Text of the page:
Etiologies of Acute Undifferentiated Febrile Illnesses in and near Iquitos from 1993 to 1999 in the Amazon River Basin of Peru

Douglas M. Watts, Kevin L. Russell, Mark T. Wooster, Trueman W. Sharp, Amy C. Morrison, Tad J. Kochel, Christian T. Bautista, Karla Block, Carolina Guevara, Patricia Aguilar, Pedro M. Palermo, Carlos Calampa, Kevin R. Porter, Curtis G. Hayes, Scott Weaver, Amelia Travassos de Rosa, Joseph M. Vinetz, Robert E. Shope, Eduardo Gotuzzo, Hilda GuzmanRobert B. Tesh

Research output: Contribution to journalArticlepeer-review

Abstract

The objective of this study was to determine the etiology of febrile illnesses among patients from October 1, 1993 through September 30, 1999, in the urban community of Iquitos in the Amazon River Basin of Peru. Epidemiological and clinical data as well as blood samples were obtained from consenting patients at hospitals, health clinics and private residences. Samples were tested for arboviruses in cell cultures and for IgM and IgG antibodies by ELISA. Blood smears were examined for malaria, and sera were tested for antibodies to Leptospira spp. by ELISA and microscopic agglutination. Among 6,607 febrile patients studied, dengue viruses caused 14.6% of the cases, and Venezuelan equine encephalitis virus caused 2.5%, Oropouche virus 1.0%, Mayaro virus 0.4%, and other arboviruses caused 0.2% of the cases. Also, 22.9% of 4,844 patients tested were positive for malaria, and of 400 samples tested, 9% had evidence of acute leptospirosis. Although the study was not designed to assess the importance of these pathogens as a cause of human morbidity in the total population, these results indicate that arboviruses, leptospirosis, and malaria were the cause of approximately 50% of the febrile cases. Although the arboviruses that were diagnosed can produce asymptomatic infections, our findings increased the overall understanding of the relative health burden of these infections, as well as baseline knowledge needed for designing and implementing further studies to better assess the health impact and threat of these pathogens in the Amazon Basin of Peru.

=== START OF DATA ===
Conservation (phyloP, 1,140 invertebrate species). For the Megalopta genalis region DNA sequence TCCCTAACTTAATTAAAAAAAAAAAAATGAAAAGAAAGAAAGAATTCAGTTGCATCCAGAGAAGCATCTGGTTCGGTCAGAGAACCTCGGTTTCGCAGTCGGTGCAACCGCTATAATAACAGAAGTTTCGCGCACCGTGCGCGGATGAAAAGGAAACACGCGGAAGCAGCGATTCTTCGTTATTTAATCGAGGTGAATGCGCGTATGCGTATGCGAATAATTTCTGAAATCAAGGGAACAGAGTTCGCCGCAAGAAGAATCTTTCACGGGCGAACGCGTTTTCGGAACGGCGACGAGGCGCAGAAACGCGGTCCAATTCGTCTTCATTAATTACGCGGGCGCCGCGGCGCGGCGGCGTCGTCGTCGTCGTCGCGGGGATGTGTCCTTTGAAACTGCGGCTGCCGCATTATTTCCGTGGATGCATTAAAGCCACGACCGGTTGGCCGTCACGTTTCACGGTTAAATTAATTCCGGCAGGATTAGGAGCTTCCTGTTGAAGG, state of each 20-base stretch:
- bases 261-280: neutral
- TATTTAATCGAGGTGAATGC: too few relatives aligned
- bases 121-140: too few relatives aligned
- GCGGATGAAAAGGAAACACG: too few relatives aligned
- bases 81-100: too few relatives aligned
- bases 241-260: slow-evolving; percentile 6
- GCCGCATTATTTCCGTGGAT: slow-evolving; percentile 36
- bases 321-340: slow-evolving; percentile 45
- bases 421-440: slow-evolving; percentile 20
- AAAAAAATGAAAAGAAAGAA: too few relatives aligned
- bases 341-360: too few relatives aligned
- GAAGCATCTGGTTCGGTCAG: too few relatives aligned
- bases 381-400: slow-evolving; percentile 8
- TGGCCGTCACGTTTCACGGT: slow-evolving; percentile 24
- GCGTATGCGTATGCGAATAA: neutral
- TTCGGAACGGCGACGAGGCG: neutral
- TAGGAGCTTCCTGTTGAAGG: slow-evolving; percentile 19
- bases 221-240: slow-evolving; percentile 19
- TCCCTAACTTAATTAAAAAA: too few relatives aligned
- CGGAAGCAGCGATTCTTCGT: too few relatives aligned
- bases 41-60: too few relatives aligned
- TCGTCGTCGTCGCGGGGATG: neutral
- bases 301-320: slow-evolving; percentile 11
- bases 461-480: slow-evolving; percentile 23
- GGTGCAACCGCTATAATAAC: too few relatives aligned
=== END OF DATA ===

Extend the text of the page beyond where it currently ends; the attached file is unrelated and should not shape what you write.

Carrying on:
Original languageEnglish (US)
Pages (from-to)1114-1128
Number of pages15
JournalAmerican Journal of Tropical Medicine and Hygiene
Volume107
Issue number5
DOIs
StatePublished - Nov 2022

ASJC Scopus subject areas

  • Parasitology
  • Infectious Diseases
  • Virology

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